While to some extent, 3D printing is over-hyped, I think it will be one of the critically enabling technologies for a solarpunk world. Not everything can be 3D printed, but a lot of everyday objects can be, meaning you can ship 1 kg of filament to your house and make several things for the same amount of packaging, cost, and environmental waste you would have for one item before.

The two main drawbacks of 3D printing are the learning curve and generation of plastic waste. As a beginner, I have had several failed prints. I believe the number of failed prints will go down considerably as I get more experience with the printer, but 3D printing is still not a zero waste manufacturing process. I am keeping failed prints and other scraps in a bag in hopes that I will be able to reprocess it into fresh filament in the future.

Failed cat ball toy print looks more like spaghetti...

This doesn’t look like a cat ball…

The plastic I have been printing is PLA (polylactic acid) which is a bioplastic made from various plant-based sources. It is biodegradable and can be recycled in a closed loop back to virgin material standards, making it one of the few Cradle-to-Cradle plastics available. Many other materials are available for 3D printers including ABS (often used in car parts), PET (soda/water bottle plastic), wax for metal casting molds, and TPU (flexible/rubbery plastic). With such a wide variety of materials available, it’s difficult to determine the exact environmental cost of 3D printing. If PLA were able to sate everyone’s needs, then we wouldn’t have the Great Pacific Garbage Patch, but every material has it’s strengths and weaknesses, so that isn’t the case. On a bright note, PLA is one of the easier plastics to print with, so it has one of the highest adoption rates in the community.

We’re a long way away from the ease of use of the replicator in Star Trek. Using a 3D printer requires a lot of fine tuning and trial-and-error. I imagine the off-the-shelf solutions are better than kits, but 3D printers are still a large time investment. We’ll probably get to the point where you can buy one that just works, but as of now, a 3D printer requires a lot of time to get really good results.

If you’re the kind of person who likes to build your own computers or work on bicycles and really know what’s going on with the machines you’re using then I definitely recommend getting a kit. Otherwise, you’re probably better off finding someone locally with a printer on Make XYZ, 3D Hubs, or getting a design printed straight from Thingiverse or Shapeways. In fact, you may want to reach out to local 3D printer folk even if you do want to get a printer yourself. Most people who are 3D printing are glad to share their opinions on different models as well as tips and tricks to get better results. There may even be a Meetup in your area.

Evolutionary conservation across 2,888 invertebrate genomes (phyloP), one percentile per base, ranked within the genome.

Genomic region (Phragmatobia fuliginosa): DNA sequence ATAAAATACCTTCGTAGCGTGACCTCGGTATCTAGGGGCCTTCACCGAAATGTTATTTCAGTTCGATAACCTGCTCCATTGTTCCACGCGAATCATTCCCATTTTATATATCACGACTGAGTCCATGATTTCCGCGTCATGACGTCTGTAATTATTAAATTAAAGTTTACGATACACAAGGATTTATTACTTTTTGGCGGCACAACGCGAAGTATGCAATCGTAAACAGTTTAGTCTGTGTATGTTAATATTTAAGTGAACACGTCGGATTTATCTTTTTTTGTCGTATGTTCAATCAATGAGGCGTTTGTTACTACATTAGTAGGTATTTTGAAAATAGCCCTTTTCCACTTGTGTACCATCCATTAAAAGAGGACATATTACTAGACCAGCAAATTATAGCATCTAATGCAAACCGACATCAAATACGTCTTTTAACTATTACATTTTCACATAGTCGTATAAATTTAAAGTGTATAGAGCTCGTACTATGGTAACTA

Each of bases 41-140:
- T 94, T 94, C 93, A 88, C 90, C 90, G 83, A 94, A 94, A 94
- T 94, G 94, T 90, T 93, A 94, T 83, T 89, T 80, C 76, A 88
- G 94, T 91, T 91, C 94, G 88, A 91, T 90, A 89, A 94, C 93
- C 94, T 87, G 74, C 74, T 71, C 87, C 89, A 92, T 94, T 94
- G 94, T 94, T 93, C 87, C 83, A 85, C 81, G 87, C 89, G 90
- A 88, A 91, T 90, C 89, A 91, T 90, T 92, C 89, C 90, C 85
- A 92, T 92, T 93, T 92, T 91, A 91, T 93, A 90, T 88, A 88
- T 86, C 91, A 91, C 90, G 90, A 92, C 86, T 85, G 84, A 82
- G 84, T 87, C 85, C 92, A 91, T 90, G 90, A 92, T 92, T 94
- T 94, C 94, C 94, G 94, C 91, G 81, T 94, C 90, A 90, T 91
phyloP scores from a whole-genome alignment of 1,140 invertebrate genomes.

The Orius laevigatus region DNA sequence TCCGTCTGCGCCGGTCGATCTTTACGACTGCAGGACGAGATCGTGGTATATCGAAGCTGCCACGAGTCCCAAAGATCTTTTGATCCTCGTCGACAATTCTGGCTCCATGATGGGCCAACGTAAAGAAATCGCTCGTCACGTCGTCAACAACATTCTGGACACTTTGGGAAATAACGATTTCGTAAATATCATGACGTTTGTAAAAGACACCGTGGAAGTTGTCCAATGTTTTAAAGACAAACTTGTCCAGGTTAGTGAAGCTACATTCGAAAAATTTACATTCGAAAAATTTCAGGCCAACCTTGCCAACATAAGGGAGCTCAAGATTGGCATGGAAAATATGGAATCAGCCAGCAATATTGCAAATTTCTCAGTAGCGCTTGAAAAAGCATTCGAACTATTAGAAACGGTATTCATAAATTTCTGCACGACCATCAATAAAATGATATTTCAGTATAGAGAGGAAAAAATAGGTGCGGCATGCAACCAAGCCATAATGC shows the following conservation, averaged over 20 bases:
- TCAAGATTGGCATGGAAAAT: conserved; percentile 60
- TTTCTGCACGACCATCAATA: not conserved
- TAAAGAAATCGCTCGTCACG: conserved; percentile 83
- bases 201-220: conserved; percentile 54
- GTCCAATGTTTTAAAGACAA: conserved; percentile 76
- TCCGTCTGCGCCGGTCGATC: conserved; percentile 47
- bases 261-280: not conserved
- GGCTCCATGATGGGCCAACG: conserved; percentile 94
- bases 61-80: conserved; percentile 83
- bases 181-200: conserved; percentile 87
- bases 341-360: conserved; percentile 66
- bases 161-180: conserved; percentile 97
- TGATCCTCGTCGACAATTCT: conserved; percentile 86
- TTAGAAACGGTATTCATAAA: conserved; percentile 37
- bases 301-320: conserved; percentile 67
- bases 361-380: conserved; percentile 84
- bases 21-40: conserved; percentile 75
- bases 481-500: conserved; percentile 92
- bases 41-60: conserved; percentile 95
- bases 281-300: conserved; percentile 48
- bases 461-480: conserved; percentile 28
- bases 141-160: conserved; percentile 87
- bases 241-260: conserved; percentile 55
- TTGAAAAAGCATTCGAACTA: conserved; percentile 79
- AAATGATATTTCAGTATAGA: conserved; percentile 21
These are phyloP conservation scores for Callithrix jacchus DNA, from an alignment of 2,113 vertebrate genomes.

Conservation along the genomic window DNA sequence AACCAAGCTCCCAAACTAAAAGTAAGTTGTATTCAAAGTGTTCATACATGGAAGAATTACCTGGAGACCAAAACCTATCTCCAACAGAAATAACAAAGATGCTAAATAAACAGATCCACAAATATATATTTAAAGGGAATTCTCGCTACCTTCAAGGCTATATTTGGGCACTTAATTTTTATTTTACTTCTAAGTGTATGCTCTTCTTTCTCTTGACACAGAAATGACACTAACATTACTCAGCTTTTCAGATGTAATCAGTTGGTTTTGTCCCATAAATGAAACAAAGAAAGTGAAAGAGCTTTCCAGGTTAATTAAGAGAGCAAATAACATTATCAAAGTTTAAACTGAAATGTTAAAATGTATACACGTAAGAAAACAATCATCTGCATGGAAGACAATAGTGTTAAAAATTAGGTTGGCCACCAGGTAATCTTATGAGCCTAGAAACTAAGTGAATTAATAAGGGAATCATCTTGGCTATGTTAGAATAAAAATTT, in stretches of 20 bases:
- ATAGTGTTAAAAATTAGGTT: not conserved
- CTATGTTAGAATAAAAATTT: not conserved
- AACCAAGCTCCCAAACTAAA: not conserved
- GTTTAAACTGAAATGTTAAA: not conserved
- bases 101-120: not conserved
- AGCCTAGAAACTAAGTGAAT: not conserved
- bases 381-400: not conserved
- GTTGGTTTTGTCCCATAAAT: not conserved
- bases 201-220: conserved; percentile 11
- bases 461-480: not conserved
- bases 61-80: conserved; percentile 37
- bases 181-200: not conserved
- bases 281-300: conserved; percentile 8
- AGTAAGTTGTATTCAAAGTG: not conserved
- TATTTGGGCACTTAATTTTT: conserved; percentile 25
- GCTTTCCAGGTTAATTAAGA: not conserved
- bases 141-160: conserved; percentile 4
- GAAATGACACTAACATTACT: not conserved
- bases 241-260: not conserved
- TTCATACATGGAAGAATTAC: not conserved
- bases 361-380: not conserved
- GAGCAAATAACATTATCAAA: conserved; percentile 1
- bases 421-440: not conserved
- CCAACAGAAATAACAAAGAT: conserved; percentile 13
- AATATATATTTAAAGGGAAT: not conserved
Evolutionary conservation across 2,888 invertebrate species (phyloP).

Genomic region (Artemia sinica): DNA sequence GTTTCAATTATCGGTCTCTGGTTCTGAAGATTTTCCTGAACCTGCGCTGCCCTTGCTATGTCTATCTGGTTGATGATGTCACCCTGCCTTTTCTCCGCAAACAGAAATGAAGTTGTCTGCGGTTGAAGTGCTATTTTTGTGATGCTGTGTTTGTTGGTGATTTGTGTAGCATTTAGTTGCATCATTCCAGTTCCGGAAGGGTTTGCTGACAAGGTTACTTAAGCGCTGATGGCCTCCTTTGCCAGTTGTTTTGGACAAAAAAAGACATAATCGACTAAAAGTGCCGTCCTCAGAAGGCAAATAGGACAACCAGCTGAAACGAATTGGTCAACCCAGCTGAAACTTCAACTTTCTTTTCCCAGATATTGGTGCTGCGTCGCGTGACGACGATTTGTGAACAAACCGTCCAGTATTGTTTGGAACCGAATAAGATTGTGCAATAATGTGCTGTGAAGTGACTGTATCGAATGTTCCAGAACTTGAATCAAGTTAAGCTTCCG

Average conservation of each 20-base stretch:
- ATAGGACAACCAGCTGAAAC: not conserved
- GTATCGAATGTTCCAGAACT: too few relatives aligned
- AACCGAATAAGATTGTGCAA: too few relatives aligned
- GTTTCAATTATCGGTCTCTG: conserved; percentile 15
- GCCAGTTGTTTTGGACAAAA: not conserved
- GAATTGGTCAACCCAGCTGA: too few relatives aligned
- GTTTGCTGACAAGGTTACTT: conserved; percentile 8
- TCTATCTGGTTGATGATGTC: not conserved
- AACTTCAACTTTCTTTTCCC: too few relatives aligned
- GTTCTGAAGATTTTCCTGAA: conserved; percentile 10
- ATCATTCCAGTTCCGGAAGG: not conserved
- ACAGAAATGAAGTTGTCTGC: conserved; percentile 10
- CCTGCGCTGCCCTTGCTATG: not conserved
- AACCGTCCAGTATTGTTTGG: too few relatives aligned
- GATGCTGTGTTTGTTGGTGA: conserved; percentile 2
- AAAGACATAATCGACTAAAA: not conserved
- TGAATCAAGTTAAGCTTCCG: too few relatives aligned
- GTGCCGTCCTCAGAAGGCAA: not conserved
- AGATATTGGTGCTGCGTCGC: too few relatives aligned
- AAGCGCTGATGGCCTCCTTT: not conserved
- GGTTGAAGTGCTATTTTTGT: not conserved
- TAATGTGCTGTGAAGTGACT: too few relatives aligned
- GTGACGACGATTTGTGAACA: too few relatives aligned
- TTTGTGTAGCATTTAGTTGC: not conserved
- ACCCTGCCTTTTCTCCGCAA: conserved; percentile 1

3D printers will play a role in distributed manufacturing along with CNCs, laser cutters, and other machine tools. We’re a long way away from asking Alexa to make “Tea, Earl Grey, hot,” but we may get there eventually. The space has moved very quickly over the last ten years, and I expect the next ten will be equally exciting.

Do you have a 3D printer or know someone who does? Are there any solarpunk ideas that are particularly well suited to 3D printing you’d like to see us explore? Sound off below!

More butts on bikes

Bike ride

The Shift Up Bicycle Podcast is about getting “more butts on bikes” and recently launched a series called “Bridging the Gap” to discuss the issues facing female and female-identifying cyclists. As of now, 75% of trips by bike are taken by males, and since human-powered transit is an important part of a solarpunk future, growing the number of trips taken by bike is critical, especially for underrepresented communities.

Arleigh, AKA Bike Shop Girl, meets with guests each week to talk shop, discuss advocacy tactics, and encourage people to find ways to bring more people into the cycling fold. You can find more information at her new website, Bike Here, which is particularly aimed at the new cyclist.

Some other great resources for both new and veteran cyclists are Just Ride by Grant Petersen, and Bikenomics by Elly Blue. Just Ride is a refreshing take on the important parts of riding a bike, dispensing with the helmet and Lycra-clad image that intimidates many new cyclists. Bikenomics makes a case for how bicycle infrastructure can quickly pay for itself by increased economic activity and wellness. I’ll add them to the Resources Page, but you might also want to cruise around Microcosm Publishing as a lot of their books and zines are particularly applicable for solarpunks regardless of your interest in bikes.


Image is “Bike ride” by Jaime González via a CC-BY 2.0 License